When we were getting out of the car Sunday at the church building, the geese were so loud overhead. I’ve heard the birds before, so I knew what they were, but never in such volume. They were flying northeast, so I figure these are the low-IQ geese. It’s winter — go south. Yesterday I came upon them when I was driving home from lunch. Apparently this group live at the cemetery. Hundreds of geese hanging out under the trees in the graveyard.

So here’s what I want to know. What other kinds of birds will we find around here? I’m so used to sandhill cranes and egrets in Florida that I barely even remember what non-tropical birds look like. I assume I’ll see a lot of birds I’ll remember from Texas, but are there birds that live specifically in the deserts? Y’all tell me.

Am I a complete dork? Yes. Maybe I should get a bird bath when spring comes. They actually do make bird baths out of something besides stone these days (I was never a fan of the ones that look like statues). You can read more about them in the link. I’m fond of the metal ones. Of course, a bird bath would probably be a lot more work for me, because it would mean checking to make sure there are no birds around any time Rowdi went into the yard. Though they do have wings — they could just escape.

5 Responses to birds

  1. doves, geese, ducks, redwing blackbirds, bluebirds, robins, quail, phesants, seaguls, crows, yellow finches, chuckars, hummingbirds, kildeer to name a few. There are lots of hawks and falcons. You will see eagles if you go looking. If you live near the river you will see herons. There are pelicans in at the lake in Nampa.

    If you want birds in your yard, go to Zamzows and buy some of their seeds. You will have more birds than you can stand.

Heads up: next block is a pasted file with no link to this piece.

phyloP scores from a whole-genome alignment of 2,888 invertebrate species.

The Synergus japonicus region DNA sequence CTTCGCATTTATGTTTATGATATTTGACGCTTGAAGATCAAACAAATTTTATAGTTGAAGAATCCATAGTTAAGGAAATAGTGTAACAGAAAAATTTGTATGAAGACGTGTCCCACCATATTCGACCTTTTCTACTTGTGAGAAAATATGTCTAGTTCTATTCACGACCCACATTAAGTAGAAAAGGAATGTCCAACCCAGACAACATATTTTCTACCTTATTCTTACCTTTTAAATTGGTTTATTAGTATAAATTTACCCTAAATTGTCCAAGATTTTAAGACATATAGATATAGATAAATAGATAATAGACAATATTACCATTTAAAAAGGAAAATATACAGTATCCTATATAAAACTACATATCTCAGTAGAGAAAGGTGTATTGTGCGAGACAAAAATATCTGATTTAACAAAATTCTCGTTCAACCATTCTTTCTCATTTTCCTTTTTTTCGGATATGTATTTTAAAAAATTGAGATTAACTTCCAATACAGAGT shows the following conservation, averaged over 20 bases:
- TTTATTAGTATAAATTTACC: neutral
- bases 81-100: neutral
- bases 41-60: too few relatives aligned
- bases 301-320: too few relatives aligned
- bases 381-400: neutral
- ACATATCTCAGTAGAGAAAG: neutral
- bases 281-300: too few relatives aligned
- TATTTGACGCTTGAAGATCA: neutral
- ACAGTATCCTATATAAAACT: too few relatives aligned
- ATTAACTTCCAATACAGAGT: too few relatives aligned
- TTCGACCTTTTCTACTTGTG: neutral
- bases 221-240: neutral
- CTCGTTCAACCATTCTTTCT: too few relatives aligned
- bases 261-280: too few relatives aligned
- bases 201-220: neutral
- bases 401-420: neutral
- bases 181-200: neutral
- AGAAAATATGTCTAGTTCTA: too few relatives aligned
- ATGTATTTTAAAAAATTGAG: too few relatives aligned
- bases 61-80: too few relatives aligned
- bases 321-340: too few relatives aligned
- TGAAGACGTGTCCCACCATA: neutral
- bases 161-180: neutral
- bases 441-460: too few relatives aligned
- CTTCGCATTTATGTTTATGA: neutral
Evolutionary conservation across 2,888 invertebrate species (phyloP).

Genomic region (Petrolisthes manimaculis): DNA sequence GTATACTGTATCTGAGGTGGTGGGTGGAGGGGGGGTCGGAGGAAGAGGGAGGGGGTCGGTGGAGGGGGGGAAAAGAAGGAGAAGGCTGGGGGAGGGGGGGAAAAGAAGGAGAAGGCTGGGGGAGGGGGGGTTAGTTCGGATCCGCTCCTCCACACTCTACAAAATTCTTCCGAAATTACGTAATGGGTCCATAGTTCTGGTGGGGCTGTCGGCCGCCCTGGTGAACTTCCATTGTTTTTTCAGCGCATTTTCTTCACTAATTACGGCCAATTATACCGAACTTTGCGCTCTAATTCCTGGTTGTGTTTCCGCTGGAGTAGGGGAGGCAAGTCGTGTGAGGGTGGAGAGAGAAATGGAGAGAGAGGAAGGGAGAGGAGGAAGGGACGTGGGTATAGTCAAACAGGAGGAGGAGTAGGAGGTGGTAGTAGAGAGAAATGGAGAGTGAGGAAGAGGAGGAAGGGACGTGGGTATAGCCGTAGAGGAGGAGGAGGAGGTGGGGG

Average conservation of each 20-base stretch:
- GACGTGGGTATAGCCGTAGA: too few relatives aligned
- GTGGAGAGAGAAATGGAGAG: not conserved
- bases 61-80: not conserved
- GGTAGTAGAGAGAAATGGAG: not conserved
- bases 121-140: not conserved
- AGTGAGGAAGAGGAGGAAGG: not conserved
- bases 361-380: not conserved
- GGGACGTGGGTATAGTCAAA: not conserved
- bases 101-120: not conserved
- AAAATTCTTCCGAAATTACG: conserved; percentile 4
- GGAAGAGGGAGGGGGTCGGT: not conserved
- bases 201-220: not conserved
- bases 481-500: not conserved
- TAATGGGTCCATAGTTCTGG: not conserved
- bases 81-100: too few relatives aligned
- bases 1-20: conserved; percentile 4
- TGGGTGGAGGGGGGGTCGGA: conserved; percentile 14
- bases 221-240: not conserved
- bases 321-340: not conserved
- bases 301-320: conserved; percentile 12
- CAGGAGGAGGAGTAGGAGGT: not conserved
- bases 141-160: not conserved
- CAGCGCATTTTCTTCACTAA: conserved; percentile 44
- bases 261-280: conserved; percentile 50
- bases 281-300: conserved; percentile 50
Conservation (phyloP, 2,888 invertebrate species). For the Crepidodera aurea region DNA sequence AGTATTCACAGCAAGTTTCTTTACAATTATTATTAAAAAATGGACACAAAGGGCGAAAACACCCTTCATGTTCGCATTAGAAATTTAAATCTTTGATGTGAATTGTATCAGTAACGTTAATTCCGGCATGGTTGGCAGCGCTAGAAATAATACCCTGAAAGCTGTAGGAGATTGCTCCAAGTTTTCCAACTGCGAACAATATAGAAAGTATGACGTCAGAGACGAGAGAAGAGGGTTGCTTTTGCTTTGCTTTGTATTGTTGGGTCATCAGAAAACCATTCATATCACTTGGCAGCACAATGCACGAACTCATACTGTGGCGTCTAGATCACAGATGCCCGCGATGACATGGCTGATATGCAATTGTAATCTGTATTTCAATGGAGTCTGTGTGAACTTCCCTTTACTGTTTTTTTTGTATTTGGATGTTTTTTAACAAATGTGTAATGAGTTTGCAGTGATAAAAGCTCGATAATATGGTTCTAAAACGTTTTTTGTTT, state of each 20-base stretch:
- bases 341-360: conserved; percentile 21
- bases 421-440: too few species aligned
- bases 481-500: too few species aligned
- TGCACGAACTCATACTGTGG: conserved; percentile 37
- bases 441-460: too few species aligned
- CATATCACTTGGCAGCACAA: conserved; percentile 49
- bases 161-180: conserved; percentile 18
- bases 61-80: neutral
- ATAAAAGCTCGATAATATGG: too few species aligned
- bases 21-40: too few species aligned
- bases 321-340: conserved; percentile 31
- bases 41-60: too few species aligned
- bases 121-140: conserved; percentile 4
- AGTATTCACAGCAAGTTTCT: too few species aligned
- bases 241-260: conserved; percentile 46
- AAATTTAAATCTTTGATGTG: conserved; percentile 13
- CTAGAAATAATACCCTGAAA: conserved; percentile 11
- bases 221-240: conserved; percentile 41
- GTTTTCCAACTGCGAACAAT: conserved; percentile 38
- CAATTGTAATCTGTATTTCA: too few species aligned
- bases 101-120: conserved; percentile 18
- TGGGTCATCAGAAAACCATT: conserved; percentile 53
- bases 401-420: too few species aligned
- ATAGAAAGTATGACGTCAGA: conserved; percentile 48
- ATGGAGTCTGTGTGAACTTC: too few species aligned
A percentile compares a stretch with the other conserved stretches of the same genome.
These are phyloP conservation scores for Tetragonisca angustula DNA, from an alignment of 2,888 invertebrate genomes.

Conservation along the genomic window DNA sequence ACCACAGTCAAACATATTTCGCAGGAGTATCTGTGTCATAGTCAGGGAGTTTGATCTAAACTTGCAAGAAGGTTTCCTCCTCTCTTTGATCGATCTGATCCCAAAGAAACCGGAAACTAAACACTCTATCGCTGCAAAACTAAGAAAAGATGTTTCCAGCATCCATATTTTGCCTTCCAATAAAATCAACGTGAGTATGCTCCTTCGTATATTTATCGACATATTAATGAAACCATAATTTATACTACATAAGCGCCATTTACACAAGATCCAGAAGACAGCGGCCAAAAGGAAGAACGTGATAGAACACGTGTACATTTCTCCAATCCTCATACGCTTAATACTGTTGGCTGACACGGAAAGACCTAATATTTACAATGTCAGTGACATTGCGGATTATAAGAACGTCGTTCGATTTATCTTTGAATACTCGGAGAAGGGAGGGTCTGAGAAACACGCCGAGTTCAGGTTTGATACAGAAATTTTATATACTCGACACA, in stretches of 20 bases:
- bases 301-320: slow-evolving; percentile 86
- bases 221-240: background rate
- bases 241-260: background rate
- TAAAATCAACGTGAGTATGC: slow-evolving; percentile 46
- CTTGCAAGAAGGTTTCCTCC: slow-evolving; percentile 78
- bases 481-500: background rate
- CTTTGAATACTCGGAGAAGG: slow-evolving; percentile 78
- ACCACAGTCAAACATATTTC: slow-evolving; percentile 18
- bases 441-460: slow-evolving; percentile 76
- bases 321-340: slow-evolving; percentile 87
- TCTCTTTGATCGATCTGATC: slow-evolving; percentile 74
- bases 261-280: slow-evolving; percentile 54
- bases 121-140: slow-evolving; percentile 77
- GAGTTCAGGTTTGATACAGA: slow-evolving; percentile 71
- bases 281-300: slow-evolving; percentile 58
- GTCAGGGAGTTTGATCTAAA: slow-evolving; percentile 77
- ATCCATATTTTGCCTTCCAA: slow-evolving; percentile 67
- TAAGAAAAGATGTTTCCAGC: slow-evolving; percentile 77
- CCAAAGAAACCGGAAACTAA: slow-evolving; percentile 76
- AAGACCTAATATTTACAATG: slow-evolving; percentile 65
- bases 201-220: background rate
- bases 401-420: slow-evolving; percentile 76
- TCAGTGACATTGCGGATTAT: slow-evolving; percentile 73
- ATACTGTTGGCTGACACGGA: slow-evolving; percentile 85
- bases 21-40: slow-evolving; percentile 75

2. I’m thinking you might see red winged blackbirds (minus the grackles) and flickers. Sibley (you HAVE to get that book (with color pictures, of course)) says both of them are found all over the country, and I remember seeing a few of them when I lived in eastern WA. Flickers are a tan bird in the woodpecker family with really cool markings on its chest. RW black bird’s kinda self explanitory. And who’s the dork now, having gotten Sibley off the shelf to remember the name Flicker so I could write a response?

    Happy birding! And Happy New Year!

  3. Geese! Yeah, they can be noisy. My high school biology teacher stopped a lecture at one point to acknowledge the din coming from all the geese flying over our school.

    We have a lot of “residential” Canadian geese here in my part of the Northeast and in fact I was at the local park watching them swim in the pond during my lunch hour today. So I guess they’re not minding the wind and the cold.

    That will be neat to find out how many new and different birds are in your new location! (Happy New Year, BTW.)

  4. You can google (you’re web savvy, right? HAHA) your state park system. Ours has an online picture gallery and it tells you where in the state the birds are found and what they like to eat, etc. It’s awesome :) I used it to lure blue jays into my yard. I’m a bit of a crazy bird lady.

  5. You are south for those birds. They are probably “Canadian” geese.